Synopses & Reviews
A haunting, luminous debut novel set in a small New Hampshire town: the story of the crisscrossing of lives, within and without family, and of one woman, given up for adoption as a baby, searching for the truth about her life.
As an infant, Alice Thornton was discovered in Kettleborough, New Hampshire, in a boathouse by the lake; adopted by a young, childless couple; raised with no knowledge of the women who came before her: Eleonora, who brought her family to Bear Island, the nearly uninhabitable scrap of land in Kettleborough's lake; Signe, the maiden aunt who nearly drowned in the lake, ashamed of her heart; Sophie, the grandmother who turned a blind eye to her unwanted granddaughter. Alice grows up aching for an acceptance she can't quite imagine, trying to find it first with an older man, then with one who can't love her back, and finally in the love she feels for one she has never met. And all the while, she feels a mysterious pull to the lake. As Alice edges ever closer to her past, Lake People beautifully evokes the interweaving of family history and individual fate, and the intangible connections we feel to the places where we were born.
"Perhaps if the many characters and tragedies of this debut had been partitioned off into separate novels or stories, they would have had a better chance at sympathy or sustained interest. As it is, this novel drowns in pathos. Alice, adopted as an infant and haunted by her birth family and ancestors, tells her story, their stories, and the stories of the inhabitants of her small New England lake town, Kettleborough, N.H., from early settlers who go back several generations to more direct players in her melancholic tale. The plot is driven almost entirely by what comes to feel like a catalog of tragedies: suicides, car accidents, disappearances, a fire, characters oppressed and scorned for their sexual orientation or social status, domestic abuse, a miscarriage, statutory rape, killing. Rather than resonating with depth or greater meaning, however, the results is a book hobbled by tragedy, not helped by an endless foreboding and an often ponderous tone. Characters are forced into inhuman postures in the name of serious subjects. The minimalism of the prose, working against the melodrama, tries to wrestle the book from its accumulated weight. Agent: Eleanor Jackson, Markson Thoma. (Feb.)" Publishers Weekly Copyright PWxyz, LLC. All rights reserved.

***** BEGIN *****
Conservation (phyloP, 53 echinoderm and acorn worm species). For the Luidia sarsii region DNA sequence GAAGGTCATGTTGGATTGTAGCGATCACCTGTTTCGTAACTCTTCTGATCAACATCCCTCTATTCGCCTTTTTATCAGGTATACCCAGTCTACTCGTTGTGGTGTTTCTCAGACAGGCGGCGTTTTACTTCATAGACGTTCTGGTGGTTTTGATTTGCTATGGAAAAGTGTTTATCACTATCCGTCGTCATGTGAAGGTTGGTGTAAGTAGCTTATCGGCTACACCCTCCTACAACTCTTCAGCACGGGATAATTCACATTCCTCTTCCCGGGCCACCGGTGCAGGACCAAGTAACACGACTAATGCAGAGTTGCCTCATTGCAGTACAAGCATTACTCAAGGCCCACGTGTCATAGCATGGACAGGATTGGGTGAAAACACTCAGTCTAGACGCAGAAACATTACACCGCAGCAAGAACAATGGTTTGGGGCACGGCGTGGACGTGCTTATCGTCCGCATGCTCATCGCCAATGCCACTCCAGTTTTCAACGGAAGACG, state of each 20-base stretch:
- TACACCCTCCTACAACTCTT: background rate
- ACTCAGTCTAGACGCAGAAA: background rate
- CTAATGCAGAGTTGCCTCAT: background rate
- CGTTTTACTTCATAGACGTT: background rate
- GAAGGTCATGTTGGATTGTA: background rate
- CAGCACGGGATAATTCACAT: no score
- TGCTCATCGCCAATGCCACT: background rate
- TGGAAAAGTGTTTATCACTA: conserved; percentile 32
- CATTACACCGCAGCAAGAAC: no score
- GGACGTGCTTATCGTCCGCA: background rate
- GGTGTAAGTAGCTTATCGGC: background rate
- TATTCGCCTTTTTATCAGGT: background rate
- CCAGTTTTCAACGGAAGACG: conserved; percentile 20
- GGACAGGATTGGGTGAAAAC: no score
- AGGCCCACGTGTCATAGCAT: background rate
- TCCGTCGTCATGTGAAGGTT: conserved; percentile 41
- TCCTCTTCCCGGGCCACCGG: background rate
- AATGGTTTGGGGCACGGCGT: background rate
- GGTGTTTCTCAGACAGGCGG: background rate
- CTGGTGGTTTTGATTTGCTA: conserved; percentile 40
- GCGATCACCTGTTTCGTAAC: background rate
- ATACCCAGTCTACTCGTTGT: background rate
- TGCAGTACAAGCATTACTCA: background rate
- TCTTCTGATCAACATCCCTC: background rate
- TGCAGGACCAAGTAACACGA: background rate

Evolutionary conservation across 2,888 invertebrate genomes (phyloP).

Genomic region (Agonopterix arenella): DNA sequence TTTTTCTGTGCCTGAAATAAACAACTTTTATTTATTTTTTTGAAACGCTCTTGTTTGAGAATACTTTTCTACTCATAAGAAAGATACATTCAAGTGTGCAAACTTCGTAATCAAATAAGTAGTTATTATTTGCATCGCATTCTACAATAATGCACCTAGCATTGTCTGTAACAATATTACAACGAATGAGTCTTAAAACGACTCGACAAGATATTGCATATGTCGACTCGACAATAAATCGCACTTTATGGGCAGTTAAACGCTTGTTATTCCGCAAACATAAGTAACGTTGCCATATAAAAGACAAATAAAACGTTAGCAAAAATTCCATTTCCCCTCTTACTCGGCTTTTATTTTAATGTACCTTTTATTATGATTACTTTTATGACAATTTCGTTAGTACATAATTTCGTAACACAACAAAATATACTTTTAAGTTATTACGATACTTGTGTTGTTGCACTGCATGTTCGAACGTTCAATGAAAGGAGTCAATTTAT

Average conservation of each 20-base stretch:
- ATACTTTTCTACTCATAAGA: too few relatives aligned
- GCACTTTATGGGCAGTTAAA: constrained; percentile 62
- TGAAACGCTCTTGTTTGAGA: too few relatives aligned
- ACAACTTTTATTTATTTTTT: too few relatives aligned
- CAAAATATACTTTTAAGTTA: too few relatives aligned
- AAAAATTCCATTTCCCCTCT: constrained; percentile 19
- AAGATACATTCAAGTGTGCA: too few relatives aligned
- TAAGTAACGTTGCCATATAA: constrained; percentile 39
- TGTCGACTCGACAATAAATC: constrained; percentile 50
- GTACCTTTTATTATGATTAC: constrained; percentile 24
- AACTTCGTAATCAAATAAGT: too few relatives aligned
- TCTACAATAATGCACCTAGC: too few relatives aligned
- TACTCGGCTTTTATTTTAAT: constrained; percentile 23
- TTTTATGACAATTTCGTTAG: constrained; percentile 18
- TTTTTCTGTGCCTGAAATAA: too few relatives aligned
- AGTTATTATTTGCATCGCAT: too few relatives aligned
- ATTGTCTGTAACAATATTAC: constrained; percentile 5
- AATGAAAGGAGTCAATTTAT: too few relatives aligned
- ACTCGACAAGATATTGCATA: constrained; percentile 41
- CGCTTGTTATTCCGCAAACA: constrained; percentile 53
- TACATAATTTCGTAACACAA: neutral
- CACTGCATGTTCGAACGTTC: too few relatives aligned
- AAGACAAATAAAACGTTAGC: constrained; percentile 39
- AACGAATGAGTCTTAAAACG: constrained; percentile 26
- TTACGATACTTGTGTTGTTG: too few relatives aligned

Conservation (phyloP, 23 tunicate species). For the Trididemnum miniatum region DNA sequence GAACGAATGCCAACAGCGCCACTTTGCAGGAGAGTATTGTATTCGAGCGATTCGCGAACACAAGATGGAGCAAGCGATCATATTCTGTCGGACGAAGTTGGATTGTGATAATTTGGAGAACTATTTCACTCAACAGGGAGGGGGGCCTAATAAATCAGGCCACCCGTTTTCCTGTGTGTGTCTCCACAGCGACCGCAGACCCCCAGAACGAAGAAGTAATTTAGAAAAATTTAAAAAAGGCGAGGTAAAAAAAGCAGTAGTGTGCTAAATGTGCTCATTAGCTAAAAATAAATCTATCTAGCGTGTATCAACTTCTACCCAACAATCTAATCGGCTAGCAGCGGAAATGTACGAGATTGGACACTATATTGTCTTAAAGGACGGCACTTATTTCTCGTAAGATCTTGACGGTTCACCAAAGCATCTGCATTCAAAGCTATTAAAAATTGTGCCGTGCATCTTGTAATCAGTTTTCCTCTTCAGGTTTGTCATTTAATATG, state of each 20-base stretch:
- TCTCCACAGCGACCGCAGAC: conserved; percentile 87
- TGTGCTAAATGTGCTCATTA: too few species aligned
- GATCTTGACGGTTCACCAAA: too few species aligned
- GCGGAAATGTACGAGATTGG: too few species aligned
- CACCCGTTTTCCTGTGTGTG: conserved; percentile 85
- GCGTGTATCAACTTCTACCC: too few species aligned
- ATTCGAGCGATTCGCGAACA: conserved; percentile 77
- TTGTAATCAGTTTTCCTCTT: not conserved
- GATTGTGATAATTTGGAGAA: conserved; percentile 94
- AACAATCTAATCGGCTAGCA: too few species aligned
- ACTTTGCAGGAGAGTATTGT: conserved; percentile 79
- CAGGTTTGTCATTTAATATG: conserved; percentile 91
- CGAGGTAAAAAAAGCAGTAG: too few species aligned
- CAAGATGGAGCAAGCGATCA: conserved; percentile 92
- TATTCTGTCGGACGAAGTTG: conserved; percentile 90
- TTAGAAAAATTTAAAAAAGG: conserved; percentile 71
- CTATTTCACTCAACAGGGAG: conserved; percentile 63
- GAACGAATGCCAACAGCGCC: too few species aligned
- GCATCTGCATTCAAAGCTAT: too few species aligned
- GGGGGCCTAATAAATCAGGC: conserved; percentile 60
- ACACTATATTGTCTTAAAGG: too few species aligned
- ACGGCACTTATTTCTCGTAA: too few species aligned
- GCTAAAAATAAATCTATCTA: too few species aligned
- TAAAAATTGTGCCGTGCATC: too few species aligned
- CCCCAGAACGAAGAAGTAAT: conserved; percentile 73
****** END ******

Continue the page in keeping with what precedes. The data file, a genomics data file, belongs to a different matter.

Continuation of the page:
A haunting, luminous debut novel set in a small New Hampshire town: story of crisscrossing lives and of one woman, given up for adoption as a baby, searching for the truth about her life.
As an infant, Alice Thornton was discovered in a boathouse by the lake; adopted by a young, childless couple; raised with no knowledge of the women who came before her: Eleonora, who brought her family to Bear Island, the nearly uninhabitable scrap of land in Kettleborough’s lake; Signe, the maiden aunt who nearly drowned in that lake, ashamed of her heart; Sophie, the grandmother who turned a blind eye to her unwanted granddaughter. Alice grows up aching for an acceptance she can’t quite imagine, trying to find it first with an older man, then with who can’t love her back, and finally in the love she feels for one she has never met. And all the while she feels a mysterious pull to the lake. As Alice edges ever closer to her past, Lake People beautifully evokes the interweaving of family history and individual fate, and the intangible connections we feel to the place where we were born.
About the Author